With exclusive access to the company’s archives—established with the assistance of Chanel—Side-Note and Darren McDonald travel through the last six decades of The Australian Ballet.
If a young woman isn’t safe in the very building created to house those entrusted to keep young women like her safe, it’s clear there’s a huge systemic problem. Now that Brittany Higgins has opened up the Me Too conversation in Australia, where do we go from here?
To call Gretta Ray’s career charmed would do a disservice to the years of effort she has exerted in pursuit of her goal. But magic? Well, there’s a certain dose of that present, a dash of pixie dust she carries around on her shoulder and let’s find its way into every encounter.
Chanel Contos is taking on Australia’s antiquated approach to consent education—and winning. Side-Note catches up with a true woman of note.
In celebration of Chanel’s living heritage partnership with the Australian Ballet, Side-Note joins forces with prima ballerina Amber Scott and photographer Darren McDonald.
In the uncertainty of today’s world, strength comes from even the smallest of corners. Samantha Wong talks to Sarah Munro, Creative Director of Sarah & Sebastian, about the driving force of strength behind the brand’s latest collection, Odyssey.
Rich, radiant, plumping and pigmented - CHANEL launches 20 new signature shades. Gabriella Brooks road tests the colours of Rouge Coco Bloom in Lip Service, a beauty story.
Model and First Nation Fashion + Design ambassador Charlee Fraser discusses her poignant, transformative journey of cultural discovery.
When it comes to the way we view and respond to cases of violence against women, our response is overwhelmingly influenced by the way the story is told to us through media and the language used to describe the occurrence. For too long, words have discretely shifted the blame from the perpetrator onto the victim. But used correctly, words can be a political force.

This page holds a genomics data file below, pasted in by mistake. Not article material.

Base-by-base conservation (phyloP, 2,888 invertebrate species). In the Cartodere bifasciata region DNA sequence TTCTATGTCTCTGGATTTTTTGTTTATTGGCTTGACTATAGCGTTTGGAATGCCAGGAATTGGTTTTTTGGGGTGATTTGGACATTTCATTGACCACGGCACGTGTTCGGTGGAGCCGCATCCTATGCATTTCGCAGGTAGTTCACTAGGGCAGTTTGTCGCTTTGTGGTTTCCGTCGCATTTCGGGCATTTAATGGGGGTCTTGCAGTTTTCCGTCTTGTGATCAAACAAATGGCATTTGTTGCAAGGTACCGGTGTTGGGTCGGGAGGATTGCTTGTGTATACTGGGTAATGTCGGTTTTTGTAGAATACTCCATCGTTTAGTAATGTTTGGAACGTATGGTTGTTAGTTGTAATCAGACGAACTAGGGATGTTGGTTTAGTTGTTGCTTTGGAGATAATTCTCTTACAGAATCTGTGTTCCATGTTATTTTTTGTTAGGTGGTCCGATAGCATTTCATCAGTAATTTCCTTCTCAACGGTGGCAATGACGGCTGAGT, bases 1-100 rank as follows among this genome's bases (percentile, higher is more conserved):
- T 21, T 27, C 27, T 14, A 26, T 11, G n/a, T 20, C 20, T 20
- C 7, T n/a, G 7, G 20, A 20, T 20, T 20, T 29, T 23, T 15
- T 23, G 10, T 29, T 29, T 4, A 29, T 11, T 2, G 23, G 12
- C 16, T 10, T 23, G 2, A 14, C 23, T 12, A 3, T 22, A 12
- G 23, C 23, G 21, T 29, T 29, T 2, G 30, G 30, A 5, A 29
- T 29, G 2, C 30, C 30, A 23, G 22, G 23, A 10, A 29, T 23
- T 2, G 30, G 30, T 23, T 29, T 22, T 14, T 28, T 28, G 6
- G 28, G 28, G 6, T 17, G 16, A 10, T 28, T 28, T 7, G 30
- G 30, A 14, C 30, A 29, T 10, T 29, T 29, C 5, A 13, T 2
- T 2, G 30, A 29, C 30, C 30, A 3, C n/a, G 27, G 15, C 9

Ben Morris documents Mallorcan youth culture, exploring with Nina Cohen, what it is like growing up in and being in that stage of life where all ideas are exciting and possibilities are endless, on an island with such a schizophrenic personality.
A modern woman in many ways (Penfold’s break, and subsequent momentum has been helped along by social media), the 27 year old is quick to affirm her reverence for tradition, preferring to sell her work by way of galleries rather than DM’s. Instagram has proved a seminal and ongoing asset to her commercial success, and yet, Penfold is adamant “I don’t want to be an influencer, I want to be an artist.”
Instagram’s increasingly strict “community guidelines” have been slowly pushing sex workers and sex educators off its platform. It’s the latest Silicon Valley scandal to call into question who gets to decide which voices we see and hear online.
When we catch Nathalie Morris and Carlos Sanson—breakout stars of the breakout Australian dramedy Bump—they’re on the Pacific Highway, headed back from a four-day short film shoot on New South Wales’ South Coast. In person, the pair mirror the same easy chemistry that has made Bump such a blockbuster success. The series—a Stan original created by Australian TV veteran Claudia Karvan—broke viewing records within days of its January release. It was quickly renewed for a second season. The story hinges around a ‘will-they won’t-they’ love story between teenagers Oly and Santi (Morris and Sanson), who are in their final year of high school when their lives are upended by Oly’s cryptic pregnant—a phenomena in which women don’t know they are pregnant until they give birth.
This week, the Daily Edited launched it’s first recycled nylon collection – the five piece capsule is the brands first foray into recycled fabrications.
You can’t start a fashion label anymore without the question of sustainability arising. But Maggie Hewitt, founder of Maggie Marilyn, doesn’t think doing the bare minimum is enough. In fact, she thinks it’s unsustainable in the true essence of the word. Breaking away from the wholesalers who helped to skyrocket her brand to the international success it now has, Hewitt is forging her own path - a path towards a truly sustainable future for all.
“... please tell
us where the slope inclines and can be climbed;
for he who best discerns the worth of time
is most distressed whenever time is lost.”